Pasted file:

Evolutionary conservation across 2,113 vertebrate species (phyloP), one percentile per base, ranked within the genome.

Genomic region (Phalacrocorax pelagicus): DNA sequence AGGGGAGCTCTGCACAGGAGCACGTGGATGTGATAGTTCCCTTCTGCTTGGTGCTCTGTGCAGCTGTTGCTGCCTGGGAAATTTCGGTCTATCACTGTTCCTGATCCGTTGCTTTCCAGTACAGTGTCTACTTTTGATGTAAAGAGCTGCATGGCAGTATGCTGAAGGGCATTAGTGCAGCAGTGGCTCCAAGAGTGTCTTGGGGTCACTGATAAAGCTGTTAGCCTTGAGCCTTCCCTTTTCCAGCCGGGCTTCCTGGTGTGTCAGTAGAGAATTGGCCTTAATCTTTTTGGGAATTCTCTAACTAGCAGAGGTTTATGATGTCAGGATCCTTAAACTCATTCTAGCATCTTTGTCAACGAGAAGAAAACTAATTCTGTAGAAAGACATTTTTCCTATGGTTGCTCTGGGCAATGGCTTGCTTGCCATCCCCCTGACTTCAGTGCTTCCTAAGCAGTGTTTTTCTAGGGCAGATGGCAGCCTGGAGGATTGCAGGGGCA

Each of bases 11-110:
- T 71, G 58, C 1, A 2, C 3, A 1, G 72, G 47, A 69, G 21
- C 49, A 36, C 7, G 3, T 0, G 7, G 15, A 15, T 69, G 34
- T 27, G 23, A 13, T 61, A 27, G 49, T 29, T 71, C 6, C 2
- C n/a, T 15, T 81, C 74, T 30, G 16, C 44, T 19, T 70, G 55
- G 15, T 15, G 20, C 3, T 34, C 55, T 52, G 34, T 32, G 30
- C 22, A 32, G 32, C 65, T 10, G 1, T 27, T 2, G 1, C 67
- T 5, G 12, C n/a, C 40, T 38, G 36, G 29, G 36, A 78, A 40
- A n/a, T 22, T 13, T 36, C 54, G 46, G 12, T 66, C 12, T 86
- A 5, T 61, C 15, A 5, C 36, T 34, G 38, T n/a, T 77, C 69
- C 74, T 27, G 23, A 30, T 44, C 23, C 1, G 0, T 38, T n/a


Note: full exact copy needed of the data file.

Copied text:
Evolutionary conservation across 2,113 vertebrate species (phyloP), one percentile per base, ranked within the genome.

Genomic region (Phalacrocorax pelagicus): DNA sequence AGGGGAGCTCTGCACAGGAGCACGTGGATGTGATAGTTCCCTTCTGCTTGGTGCTCTGTGCAGCTGTTGCTGCCTGGGAAATTTCGGTCTATCACTGTTCCTGATCCGTTGCTTTCCAGTACAGTGTCTACTTTTGATGTAAAGAGCTGCATGGCAGTATGCTGAAGGGCATTAGTGCAGCAGTGGCTCCAAGAGTGTCTTGGGGTCACTGATAAAGCTGTTAGCCTTGAGCCTTCCCTTTTCCAGCCGGGCTTCCTGGTGTGTCAGTAGAGAATTGGCCTTAATCTTTTTGGGAATTCTCTAACTAGCAGAGGTTTATGATGTCAGGATCCTTAAACTCATTCTAGCATCTTTGTCAACGAGAAGAAAACTAATTCTGTAGAAAGACATTTTTCCTATGGTTGCTCTGGGCAATGGCTTGCTTGCCATCCCCCTGACTTCAGTGCTTCCTAAGCAGTGTTTTTCTAGGGCAGATGGCAGCCTGGAGGATTGCAGGGGCA

Each of bases 11-110:
- T 71, G 58, C 1, A 2, C 3, A 1, G 72, G 47, A 69, G 21
- C 49, A 36, C 7, G 3, T 0, G 7, G 15, A 15, T 69, G 34
- T 27, G 23, A 13, T 61, A 27, G 49, T 29, T 71, C 6, C 2
- C n/a, T 15, T 81, C 74, T 30, G 16, C 44, T 19, T 70, G 55
- G 15, T 15, G 20, C 3, T 34, C 55, T 52, G 34, T 32, G 30
- C 22, A 32, G 32, C 65, T 10, G 1, T 27, T 2, G 1, C 67
- T 5, G 12, C n/a, C 40, T 38, G 36, G 29, G 36, A 78, A 40
- A n/a, T 22, T 13, T 36, C 54, G 46, G 12, T 66, C 12, T 86
- A 5, T 61, C 15, A 5, C 36, T 34, G 38, T n/a, T 77, C 69
- C 74, T 27, G 23, A 30, T 44, C 23, C 1, G 0, T 38, T n/a